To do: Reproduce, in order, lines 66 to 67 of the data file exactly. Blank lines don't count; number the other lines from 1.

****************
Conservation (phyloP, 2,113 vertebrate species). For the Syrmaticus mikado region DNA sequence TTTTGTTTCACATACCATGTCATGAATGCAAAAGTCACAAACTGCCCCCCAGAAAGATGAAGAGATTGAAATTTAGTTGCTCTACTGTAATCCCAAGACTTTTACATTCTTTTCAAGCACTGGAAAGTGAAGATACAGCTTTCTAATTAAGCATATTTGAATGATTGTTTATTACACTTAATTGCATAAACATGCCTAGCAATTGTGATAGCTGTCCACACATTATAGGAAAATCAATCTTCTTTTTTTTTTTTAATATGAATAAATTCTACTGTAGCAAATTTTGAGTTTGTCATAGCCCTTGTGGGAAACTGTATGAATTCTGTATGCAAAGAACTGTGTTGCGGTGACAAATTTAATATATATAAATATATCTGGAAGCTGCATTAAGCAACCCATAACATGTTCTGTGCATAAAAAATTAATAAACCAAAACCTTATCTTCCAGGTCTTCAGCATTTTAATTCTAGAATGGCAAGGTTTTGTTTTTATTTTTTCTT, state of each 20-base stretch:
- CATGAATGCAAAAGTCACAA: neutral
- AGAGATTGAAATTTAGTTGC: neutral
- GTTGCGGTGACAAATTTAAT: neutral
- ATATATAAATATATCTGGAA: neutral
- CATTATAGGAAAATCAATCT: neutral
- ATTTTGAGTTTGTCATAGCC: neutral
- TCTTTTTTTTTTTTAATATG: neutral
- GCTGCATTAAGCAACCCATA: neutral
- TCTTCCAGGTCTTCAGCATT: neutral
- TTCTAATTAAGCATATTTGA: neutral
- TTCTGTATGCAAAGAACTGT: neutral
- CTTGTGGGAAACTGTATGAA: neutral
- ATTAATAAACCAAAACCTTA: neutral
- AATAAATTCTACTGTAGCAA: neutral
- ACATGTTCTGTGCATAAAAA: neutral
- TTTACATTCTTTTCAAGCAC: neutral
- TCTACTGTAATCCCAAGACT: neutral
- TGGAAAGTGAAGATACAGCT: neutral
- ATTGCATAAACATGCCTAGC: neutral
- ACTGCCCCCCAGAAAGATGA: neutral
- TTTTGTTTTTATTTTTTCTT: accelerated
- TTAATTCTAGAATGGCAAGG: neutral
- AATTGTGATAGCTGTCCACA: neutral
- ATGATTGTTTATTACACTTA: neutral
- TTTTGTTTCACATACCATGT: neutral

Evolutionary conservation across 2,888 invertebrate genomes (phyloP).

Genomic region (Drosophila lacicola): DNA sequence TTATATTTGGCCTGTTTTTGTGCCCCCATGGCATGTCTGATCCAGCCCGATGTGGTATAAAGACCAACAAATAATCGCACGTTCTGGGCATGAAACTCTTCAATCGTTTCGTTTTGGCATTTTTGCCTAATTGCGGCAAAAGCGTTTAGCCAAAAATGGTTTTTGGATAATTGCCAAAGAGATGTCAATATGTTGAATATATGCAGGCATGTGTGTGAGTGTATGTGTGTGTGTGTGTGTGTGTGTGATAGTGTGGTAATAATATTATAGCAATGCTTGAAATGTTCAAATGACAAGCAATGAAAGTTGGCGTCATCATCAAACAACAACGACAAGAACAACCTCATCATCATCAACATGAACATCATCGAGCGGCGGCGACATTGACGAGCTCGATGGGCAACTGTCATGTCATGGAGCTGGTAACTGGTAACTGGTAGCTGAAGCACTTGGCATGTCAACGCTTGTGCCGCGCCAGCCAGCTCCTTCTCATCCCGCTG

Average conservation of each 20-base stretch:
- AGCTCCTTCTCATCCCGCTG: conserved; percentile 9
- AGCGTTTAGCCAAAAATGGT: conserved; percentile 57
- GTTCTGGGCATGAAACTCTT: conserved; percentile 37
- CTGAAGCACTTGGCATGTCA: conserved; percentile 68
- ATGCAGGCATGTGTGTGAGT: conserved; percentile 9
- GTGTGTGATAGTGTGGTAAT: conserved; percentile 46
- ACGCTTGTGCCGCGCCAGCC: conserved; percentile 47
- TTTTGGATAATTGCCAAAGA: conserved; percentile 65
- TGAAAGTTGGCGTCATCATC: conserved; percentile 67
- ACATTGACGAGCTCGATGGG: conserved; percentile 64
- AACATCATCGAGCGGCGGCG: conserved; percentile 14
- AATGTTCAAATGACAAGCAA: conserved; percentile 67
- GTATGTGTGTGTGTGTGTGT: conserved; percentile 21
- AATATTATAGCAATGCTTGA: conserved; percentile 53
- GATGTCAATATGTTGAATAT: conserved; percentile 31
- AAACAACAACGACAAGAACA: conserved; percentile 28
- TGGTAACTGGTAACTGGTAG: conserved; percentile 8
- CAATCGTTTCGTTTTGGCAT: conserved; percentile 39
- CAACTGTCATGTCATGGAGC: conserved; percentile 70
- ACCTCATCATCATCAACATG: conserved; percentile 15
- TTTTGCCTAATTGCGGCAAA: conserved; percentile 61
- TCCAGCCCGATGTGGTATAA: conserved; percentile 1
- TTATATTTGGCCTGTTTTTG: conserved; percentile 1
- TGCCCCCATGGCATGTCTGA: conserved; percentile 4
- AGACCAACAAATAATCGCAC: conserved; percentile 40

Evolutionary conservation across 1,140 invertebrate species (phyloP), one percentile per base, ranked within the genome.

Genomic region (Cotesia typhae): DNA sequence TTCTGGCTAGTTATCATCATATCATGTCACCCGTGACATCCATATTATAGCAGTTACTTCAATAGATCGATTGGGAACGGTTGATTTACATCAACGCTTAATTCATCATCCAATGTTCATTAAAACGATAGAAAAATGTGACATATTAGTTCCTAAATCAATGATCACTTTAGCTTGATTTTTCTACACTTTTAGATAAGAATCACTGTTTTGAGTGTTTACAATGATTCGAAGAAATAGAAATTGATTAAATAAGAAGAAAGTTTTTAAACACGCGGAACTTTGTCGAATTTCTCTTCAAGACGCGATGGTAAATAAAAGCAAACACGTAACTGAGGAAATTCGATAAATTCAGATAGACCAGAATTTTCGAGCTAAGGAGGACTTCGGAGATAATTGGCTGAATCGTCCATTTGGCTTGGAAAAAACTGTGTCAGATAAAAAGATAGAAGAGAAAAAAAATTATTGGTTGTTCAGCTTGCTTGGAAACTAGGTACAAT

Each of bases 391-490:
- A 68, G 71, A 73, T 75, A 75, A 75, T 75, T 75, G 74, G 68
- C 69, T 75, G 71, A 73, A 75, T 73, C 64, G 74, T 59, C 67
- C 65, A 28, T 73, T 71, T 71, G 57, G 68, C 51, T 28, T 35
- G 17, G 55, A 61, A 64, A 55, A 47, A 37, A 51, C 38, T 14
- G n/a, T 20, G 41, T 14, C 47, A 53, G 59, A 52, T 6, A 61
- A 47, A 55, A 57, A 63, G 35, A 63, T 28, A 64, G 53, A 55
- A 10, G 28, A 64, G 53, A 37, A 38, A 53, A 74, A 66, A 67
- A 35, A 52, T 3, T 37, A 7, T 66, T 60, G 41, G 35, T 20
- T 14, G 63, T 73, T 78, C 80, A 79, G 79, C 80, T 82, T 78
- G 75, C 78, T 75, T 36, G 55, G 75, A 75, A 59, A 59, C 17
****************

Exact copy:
- T 14, G 63, T 73, T 78, C 80, A 79, G 79, C 80, T 82, T 78
- G 75, C 78, T 75, T 36, G 55, G 75, A 75, A 59, A 59, C 17